Capital and largest city of Peru, on the River Rímac, 13 km/8 mi from its Pacific port of Callao; population (2005) 7,553,400; urban agglomeration 7,819,400. A rapidly growing metropolitcan area, it comprises about one-third of the country's total population and is the main commercial, manufacturing, and cultural centre of the country. Industries include textiles, motor vehicles, petroleum products, chemicals, glass, and cement.
History It was founded as Ciudad de los Reyes (City of the Kings) by the Spaniard Francisco Pizarro in January 1535, and became the seat of the Spanish viceroys of Peru; it was rebuilt after its destruction by an earthquake in 1746.
Features Surviving structures of the Spanish colonial period include the National University of San Marcos, founded in 1551, and the oldest in the Western Hemisphere; the government palace (the rebuilt palace of the viceroys); the Senate House, originally the headquarters of the Inquisition; the church of Santo Domingo built on land granted to a Dominican friar in 1535 (built 1540–99); La Merced church, built on the site of the first mass held in Lima in 1534. The cathedral, begun in 1555 and built on the southeastern side of the Plaza de Armas, was destroyed by earthquakes and was reconstructed several times, most recently in 1746. A third of the population live in overcrowded shanty towns (Pueblo Jóvenes) on the outskirts of the city.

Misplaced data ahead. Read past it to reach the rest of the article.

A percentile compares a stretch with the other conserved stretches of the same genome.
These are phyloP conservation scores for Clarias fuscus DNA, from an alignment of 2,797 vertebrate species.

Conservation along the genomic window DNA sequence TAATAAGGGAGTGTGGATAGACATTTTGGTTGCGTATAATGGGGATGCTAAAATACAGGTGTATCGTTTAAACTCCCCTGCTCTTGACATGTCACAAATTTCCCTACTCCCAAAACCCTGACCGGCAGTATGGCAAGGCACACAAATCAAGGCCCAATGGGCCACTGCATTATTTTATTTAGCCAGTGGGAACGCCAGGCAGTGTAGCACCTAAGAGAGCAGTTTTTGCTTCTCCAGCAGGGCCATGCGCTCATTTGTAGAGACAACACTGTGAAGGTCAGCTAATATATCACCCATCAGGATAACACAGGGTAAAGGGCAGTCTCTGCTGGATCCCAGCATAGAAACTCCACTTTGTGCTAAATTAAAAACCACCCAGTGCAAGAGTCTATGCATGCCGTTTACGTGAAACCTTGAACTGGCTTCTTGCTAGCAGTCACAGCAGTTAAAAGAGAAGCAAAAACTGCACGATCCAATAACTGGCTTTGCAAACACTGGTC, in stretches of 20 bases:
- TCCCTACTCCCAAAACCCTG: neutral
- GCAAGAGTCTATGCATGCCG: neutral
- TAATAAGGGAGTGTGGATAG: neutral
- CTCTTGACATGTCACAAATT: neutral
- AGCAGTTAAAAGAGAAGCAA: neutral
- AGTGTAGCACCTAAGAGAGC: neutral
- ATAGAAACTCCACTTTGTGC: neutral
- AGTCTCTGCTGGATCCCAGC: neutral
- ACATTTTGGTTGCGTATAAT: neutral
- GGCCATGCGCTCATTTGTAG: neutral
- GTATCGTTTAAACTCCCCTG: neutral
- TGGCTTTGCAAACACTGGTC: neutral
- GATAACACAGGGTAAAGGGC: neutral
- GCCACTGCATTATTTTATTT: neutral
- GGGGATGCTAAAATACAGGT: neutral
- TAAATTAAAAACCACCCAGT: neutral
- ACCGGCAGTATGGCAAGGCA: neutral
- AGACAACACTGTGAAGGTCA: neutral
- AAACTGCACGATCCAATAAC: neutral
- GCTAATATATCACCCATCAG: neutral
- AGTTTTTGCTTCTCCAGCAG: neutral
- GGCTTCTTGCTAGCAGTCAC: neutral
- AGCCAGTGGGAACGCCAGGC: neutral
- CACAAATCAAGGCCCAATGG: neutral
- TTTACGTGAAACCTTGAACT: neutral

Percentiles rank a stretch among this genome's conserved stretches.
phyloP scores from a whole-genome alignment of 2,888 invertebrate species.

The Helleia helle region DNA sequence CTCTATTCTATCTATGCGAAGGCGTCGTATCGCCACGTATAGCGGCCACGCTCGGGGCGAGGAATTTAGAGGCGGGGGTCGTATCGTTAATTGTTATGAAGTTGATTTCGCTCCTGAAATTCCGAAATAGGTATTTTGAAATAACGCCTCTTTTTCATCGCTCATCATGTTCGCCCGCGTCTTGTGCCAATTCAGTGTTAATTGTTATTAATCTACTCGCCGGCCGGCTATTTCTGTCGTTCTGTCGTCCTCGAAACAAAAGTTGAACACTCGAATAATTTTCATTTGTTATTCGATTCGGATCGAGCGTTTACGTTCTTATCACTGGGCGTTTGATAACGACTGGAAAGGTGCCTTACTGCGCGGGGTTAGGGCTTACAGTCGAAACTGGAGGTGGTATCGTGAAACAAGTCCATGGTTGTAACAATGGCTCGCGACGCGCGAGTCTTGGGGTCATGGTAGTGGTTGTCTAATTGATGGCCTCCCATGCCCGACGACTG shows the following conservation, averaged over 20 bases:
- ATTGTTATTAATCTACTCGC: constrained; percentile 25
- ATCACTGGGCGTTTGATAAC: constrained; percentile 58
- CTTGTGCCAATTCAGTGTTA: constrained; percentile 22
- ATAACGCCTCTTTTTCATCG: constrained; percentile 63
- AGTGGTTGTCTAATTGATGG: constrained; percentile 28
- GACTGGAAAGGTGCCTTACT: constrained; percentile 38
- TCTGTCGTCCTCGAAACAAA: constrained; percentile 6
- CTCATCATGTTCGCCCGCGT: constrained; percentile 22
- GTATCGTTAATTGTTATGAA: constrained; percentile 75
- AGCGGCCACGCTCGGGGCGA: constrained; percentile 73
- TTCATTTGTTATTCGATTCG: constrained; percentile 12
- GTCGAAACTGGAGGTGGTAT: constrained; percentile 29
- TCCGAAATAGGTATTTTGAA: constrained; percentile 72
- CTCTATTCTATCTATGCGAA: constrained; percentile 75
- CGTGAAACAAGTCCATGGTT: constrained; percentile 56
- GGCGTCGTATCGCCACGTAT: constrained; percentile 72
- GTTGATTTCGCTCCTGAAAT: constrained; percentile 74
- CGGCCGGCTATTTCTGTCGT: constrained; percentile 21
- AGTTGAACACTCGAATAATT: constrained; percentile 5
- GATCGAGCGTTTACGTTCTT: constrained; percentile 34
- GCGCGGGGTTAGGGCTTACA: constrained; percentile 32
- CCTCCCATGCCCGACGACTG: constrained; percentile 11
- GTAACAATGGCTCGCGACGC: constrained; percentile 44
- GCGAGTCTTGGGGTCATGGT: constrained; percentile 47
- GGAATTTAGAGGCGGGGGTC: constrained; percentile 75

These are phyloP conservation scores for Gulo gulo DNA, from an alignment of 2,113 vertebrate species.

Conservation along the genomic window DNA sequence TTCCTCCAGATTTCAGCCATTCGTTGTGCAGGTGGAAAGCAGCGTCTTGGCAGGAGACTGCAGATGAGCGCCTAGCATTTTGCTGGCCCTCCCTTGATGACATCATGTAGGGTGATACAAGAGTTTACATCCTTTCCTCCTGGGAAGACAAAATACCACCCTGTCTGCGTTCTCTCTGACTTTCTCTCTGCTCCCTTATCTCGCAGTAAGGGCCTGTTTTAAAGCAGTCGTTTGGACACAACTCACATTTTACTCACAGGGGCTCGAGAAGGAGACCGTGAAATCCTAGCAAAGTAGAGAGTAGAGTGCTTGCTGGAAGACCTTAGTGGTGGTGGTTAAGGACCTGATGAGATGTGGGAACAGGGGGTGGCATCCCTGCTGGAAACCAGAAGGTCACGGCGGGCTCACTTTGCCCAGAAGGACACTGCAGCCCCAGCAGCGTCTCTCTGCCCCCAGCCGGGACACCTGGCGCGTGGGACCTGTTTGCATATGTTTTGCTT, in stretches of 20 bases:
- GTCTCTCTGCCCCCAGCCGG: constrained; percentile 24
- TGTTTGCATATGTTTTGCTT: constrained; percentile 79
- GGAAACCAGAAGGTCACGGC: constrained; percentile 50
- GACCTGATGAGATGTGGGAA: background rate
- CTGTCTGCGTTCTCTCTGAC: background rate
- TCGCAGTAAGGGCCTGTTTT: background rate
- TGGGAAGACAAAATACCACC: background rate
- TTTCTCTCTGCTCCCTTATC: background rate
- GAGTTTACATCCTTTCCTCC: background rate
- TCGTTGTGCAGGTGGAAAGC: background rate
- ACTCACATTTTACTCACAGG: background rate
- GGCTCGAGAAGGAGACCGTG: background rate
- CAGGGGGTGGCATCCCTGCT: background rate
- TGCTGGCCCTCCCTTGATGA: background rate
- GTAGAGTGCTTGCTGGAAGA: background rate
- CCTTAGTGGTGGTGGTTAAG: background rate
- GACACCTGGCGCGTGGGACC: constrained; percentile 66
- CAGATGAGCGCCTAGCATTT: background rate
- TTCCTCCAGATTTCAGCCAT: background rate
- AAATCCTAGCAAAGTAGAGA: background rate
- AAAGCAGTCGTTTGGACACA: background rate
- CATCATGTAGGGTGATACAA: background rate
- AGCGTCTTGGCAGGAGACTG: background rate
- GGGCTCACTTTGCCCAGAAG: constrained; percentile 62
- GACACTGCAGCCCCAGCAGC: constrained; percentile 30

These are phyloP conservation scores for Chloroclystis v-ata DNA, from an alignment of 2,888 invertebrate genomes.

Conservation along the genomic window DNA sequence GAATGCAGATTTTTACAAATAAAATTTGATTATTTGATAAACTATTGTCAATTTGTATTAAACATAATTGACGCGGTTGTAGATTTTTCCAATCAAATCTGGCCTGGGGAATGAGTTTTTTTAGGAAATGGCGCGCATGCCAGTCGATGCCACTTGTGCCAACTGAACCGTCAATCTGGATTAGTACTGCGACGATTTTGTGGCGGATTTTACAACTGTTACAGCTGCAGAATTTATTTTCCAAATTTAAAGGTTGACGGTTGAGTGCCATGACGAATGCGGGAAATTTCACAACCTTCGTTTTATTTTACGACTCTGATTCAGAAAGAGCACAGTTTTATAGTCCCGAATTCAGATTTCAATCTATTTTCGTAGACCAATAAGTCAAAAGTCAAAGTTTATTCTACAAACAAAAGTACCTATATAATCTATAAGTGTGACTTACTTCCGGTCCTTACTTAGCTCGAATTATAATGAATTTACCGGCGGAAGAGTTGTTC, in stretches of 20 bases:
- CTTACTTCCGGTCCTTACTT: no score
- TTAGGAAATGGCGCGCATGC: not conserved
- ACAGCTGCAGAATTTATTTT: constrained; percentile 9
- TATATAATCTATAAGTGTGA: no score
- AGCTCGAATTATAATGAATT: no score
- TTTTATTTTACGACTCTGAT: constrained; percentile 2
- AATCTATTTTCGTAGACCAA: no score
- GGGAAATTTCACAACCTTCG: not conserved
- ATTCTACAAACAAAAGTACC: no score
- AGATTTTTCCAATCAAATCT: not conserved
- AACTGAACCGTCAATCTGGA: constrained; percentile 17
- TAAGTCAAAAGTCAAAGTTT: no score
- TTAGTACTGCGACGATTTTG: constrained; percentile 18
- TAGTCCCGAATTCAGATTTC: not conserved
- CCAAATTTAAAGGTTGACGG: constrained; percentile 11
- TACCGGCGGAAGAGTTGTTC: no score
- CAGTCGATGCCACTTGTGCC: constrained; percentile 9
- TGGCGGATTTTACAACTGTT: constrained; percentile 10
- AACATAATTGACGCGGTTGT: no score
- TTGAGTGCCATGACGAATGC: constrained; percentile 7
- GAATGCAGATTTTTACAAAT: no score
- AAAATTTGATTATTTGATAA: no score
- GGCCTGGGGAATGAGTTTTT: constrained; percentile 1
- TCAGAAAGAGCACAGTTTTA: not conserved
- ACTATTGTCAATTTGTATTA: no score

The city suffers from severe pollution, both air pollution and coastal sea pollution. A local convective fog dominates between April and December, and from January to March smog is common.
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Capital and largest city of Peru, on the River Rímac at the foot of the Cerro San Cristóbal. Francisco Pizarro founded Lima in 1535. It was...
\lē-mä\ City, of Peru, on Rímac River ab. 8 mi. (13 km.) E from its port Callao; pop. (1990e) 5,825,900; alt. 512 ft. (156 m.);...